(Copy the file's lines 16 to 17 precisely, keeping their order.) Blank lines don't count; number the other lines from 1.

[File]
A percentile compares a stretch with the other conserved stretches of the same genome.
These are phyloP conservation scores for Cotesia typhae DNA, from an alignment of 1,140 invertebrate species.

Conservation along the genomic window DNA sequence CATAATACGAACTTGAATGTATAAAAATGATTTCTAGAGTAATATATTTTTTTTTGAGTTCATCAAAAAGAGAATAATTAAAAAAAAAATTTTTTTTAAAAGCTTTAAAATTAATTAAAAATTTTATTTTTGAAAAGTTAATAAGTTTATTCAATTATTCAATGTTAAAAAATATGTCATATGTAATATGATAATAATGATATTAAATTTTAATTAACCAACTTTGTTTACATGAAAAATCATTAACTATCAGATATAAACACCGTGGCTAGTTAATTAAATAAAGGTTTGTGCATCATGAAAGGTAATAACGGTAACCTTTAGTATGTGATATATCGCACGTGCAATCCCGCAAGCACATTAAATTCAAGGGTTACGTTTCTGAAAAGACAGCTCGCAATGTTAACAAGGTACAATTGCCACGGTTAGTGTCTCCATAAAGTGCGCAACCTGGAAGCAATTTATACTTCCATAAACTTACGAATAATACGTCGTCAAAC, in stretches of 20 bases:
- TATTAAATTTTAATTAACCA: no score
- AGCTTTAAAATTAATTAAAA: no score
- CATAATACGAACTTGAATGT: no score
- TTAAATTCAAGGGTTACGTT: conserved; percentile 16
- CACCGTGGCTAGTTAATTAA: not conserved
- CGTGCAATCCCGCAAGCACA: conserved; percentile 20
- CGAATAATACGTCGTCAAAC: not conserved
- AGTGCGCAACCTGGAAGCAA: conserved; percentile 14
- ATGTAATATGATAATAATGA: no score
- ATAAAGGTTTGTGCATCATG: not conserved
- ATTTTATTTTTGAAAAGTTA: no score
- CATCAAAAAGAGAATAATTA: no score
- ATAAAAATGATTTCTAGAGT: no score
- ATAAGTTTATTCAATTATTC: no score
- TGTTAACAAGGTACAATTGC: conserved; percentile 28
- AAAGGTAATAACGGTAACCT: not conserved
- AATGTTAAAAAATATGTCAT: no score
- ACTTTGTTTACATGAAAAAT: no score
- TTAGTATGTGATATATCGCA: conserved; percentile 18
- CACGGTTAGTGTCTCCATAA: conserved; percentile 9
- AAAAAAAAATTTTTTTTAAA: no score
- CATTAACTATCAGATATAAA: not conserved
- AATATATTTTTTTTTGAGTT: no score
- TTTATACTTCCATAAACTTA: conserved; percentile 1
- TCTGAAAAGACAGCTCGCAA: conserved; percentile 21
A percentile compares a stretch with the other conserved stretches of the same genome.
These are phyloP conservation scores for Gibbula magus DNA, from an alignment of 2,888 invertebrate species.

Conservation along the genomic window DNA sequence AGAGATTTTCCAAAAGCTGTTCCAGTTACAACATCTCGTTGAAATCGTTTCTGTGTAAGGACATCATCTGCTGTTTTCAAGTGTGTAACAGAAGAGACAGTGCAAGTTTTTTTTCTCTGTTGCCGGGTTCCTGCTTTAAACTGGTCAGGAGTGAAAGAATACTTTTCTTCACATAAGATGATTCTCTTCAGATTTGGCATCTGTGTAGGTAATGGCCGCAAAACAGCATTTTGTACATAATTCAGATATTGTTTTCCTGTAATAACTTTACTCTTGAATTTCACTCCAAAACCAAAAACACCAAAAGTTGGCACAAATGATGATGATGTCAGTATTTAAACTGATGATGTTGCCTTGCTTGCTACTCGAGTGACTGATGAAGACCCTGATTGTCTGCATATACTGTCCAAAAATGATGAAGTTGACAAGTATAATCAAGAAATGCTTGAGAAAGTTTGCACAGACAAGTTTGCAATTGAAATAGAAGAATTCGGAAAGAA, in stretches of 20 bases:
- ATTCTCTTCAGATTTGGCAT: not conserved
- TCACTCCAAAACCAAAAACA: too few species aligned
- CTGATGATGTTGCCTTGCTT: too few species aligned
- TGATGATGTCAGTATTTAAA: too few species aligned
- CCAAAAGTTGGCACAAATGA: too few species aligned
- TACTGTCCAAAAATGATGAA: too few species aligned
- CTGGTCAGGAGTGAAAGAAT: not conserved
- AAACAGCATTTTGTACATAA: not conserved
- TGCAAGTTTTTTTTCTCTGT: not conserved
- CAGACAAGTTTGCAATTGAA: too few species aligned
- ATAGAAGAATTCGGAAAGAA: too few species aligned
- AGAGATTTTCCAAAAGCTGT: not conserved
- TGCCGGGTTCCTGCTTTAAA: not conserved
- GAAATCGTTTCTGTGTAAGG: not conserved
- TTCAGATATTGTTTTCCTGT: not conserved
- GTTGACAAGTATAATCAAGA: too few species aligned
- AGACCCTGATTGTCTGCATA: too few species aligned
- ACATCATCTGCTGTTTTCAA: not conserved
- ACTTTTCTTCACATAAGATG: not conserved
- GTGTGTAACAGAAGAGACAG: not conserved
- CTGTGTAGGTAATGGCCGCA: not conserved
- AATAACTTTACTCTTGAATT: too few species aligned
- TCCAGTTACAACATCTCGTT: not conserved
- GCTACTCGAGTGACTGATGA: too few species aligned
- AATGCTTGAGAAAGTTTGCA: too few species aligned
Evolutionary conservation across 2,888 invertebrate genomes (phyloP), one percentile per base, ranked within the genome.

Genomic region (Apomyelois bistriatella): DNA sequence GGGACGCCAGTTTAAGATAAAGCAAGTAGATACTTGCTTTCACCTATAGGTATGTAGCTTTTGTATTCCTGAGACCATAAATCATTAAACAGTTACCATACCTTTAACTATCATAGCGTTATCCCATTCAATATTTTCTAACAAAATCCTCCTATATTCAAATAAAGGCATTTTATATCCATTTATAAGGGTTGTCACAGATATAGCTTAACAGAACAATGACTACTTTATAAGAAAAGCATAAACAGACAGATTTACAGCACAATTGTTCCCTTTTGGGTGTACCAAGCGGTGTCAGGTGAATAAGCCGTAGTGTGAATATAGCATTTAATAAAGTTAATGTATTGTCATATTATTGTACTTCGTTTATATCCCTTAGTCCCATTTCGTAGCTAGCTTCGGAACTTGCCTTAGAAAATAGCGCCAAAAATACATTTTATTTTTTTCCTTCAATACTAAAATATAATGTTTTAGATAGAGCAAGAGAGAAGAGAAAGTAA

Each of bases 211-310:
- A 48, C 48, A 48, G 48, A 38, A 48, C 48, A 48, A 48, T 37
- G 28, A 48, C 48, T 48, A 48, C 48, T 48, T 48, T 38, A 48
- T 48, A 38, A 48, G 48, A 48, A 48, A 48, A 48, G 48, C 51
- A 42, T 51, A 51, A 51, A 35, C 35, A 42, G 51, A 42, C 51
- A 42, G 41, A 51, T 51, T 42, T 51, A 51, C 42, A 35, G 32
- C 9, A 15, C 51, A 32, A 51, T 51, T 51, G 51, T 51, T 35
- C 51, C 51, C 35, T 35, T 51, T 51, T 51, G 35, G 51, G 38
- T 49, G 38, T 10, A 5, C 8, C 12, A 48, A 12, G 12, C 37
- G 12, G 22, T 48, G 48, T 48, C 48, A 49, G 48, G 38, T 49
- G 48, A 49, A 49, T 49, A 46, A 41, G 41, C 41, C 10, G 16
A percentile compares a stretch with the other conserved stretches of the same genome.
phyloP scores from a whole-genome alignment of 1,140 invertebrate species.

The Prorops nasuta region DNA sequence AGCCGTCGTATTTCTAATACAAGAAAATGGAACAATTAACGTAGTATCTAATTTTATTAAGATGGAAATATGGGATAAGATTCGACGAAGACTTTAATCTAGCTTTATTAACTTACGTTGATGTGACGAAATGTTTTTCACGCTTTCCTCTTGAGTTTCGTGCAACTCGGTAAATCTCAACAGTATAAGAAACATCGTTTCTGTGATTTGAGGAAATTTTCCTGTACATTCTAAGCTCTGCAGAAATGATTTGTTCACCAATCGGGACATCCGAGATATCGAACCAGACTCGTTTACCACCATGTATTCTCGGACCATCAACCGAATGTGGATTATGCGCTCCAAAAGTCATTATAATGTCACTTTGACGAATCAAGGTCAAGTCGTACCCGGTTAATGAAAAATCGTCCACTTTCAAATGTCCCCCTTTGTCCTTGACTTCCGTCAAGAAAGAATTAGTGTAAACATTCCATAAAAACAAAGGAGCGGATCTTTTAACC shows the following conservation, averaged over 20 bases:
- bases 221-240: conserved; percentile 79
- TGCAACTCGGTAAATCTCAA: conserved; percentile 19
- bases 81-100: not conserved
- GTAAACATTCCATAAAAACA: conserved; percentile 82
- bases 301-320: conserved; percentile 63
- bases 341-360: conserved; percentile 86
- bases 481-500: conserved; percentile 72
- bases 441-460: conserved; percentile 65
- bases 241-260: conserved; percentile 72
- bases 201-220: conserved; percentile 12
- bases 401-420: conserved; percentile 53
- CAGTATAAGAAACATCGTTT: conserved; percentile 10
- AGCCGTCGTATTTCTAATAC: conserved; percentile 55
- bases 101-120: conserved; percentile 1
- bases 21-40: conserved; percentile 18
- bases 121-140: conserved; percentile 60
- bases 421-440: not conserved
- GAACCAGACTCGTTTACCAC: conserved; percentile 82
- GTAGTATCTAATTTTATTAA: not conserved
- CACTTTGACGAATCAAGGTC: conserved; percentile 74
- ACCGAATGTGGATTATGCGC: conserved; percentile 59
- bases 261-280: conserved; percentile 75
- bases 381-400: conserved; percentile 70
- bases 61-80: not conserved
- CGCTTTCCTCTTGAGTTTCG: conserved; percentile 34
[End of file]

- ATAAAAATGATTTCTAGAGT: no score
- ATAAGTTTATTCAATTATTC: no score